Every hour, she thinks, someone for whom the war was memory falls out of the world.
I am taking my children to visit my grandmother next week. They have not seen each other in years. My boys were too young to remember the last time they saw her and she, due to Alzheimer’s related memory loss, likely does not remember meeting them. She loves to talk about the past, though. She can relate intricate details of the apartment that she shared with her parents, 6 sisters, and 2 brothers. She loves to recount stories about high school (she studied cosmetology and had a 19 inch waist). There are always stories about my grandfather and her struggling financially while raising their sons and how much it meant to have their families near.
After reading Anthony Doerr’s All The Light we Cannot See it occurred to me that she has never talked to me about the war. My grandfather was in the Navy during the second world war and maybe the silence on this topic was for him. I am sure there are things he preferred not to relive. My family is Jewish and although all of my grandparents’ immediate family was in the United States, I suspect that their parents knew people that disappeared into camps. It had to be terrifying and unreal. Somewhere along the line, I guess they decided not to talk about it and I never asked. I am reluctant to ask her about it now. She is aware enough of her diminished state that she is frustrated by it. Reminiscing makes her happy and I don’t want to ruin that for her by asking her to remember things she would rather not.
I prefer to think that it is kindness and not cowardice that keeps me from asking difficult questions. If I am being honest, though, I will admit to myself that it is easier to read fictional accounts of true events. I have been to the Holocaust Museum in DC twice and both times it destroyed me. I was unfit for anything else for days. Stories told through the eyes of people that did not really exist are easier to ingest. Especially a story told as beautifully as this one. And, it should be noted that the worst atrocities are kept in the periphery of this book.
All The Light has two protagonists. Marie-Laure in France and Werner in Germany are both beautifully crafted and as the story progressed I found myself wishing for and dreading the point where their storylines would intersect. Marie-Laure is sightless and motherless. People around her perceive these things as disabilities, but her father never does. He fills her life with magic (not real magic, this isn’t Harry Potter goes to war) while helping her learn to read braille and navigate the Parisian streets. Werner lost both his parents and is raised in an orphanage with his sister, Jutta. His childhood in post world war one Germany is sparse and hard and very nearly joyless. Werner is destined to work in the mines that killed his father and this knowledge of his future casts a pall over much of his childhood. In what at first seems like a stroke of luck, the war changes Werner’s fate.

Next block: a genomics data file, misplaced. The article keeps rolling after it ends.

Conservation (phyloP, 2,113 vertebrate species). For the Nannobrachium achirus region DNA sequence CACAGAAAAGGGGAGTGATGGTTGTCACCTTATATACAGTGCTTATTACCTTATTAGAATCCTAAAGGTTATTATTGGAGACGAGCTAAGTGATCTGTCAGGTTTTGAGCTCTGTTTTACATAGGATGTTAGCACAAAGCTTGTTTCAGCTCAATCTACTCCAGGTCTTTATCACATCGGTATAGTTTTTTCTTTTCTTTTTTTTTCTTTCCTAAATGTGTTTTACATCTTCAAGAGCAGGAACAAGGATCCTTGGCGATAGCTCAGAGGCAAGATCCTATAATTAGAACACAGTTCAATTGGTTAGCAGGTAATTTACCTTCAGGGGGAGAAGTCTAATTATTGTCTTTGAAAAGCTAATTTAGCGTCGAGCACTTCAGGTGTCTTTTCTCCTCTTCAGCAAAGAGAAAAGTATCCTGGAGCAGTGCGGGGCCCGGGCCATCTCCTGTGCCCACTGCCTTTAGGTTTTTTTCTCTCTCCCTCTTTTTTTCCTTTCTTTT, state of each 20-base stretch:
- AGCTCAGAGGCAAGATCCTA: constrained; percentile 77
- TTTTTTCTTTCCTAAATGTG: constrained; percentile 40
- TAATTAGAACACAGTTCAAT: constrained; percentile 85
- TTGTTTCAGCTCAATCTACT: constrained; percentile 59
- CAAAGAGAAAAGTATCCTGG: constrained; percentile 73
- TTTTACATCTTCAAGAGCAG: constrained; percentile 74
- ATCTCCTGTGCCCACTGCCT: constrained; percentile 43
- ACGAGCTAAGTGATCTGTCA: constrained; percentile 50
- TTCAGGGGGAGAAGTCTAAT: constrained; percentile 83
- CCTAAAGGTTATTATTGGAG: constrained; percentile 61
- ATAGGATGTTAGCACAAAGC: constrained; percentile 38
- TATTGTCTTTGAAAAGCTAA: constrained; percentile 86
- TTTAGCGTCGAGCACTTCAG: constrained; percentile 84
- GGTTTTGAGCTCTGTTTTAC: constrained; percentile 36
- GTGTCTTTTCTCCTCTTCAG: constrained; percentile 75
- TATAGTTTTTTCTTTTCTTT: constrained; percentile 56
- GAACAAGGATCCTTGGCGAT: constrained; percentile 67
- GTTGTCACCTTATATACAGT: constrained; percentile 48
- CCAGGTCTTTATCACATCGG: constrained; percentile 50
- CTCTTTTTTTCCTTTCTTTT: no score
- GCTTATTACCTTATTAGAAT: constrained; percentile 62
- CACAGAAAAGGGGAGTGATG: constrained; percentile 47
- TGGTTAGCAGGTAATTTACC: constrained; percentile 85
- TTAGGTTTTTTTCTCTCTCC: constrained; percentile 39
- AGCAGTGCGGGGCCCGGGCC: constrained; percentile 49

Novels with a visible structure sometimes tick me off. For instance, the nesting doll structure of David Mitchell’s Cloud Atlas was annoying beyond belief to me. I was so aware the whole time of the architecture that I couldn’t suspend my disbelief long enough to engage with the story. I knew going in to All The Light We Cannot See that there was a call and response structure to the story line and I worried that it would interfere, but that did not happen at all. Instead, the short chapters and back and forth point of view move the story along at just the right clip and never feel like a gimmick. Doerr’s prose has a lot to do with that as well. As soon as I finished this book, I wanted to read it again just to admire the way he strings words together. His writing is a lush green. It is full of life even when, especially when, describing people and places who are too tired or fearful to really live.
They rattle down the long gravel lanes, past pit cottages and trash barrel fires, past laid-off miners squatting all day on upturned crates, motionless as statute…. All around them, the figures of second-shift workers shuffle into warehouses while first-shift workers shuffle home. hunched, hungry, blue-nosed, their faces like black skulls beneath their helmets.
Don’t you want to read more!?!
In addition to moving back and forth between Marie-Laure and Werner, the novel also moves back and forth in time (thankfully not as often or it would be dizzying). This too is done brilliantly. Each time shift giving you a little more information about and interest in the characters and their stories while also leaving you with… not exactly a cliff hanger, but… a need to know still more.
I related to and loved this book on so many levels I really don’t know where to begin. I love that two people who are far apart and have never met can still affect each other’s lives in ways both profound and intimate. I love that Doerr wrote a Nazi that I understand and love and don’t feel a need to forgive. I love that a book that spans 70 years feels like it happens in a matter of weeks. I love that Marie-Laure’s sightlessness seems more of an enhancement than a disability and that she was written so beautifully that I saw what she saw. I love that I learned about Breton and Saint Malo. I love that this book was about the magic of enchanted gems and trigonometry. Yinz should read this book and tell me what you love about it.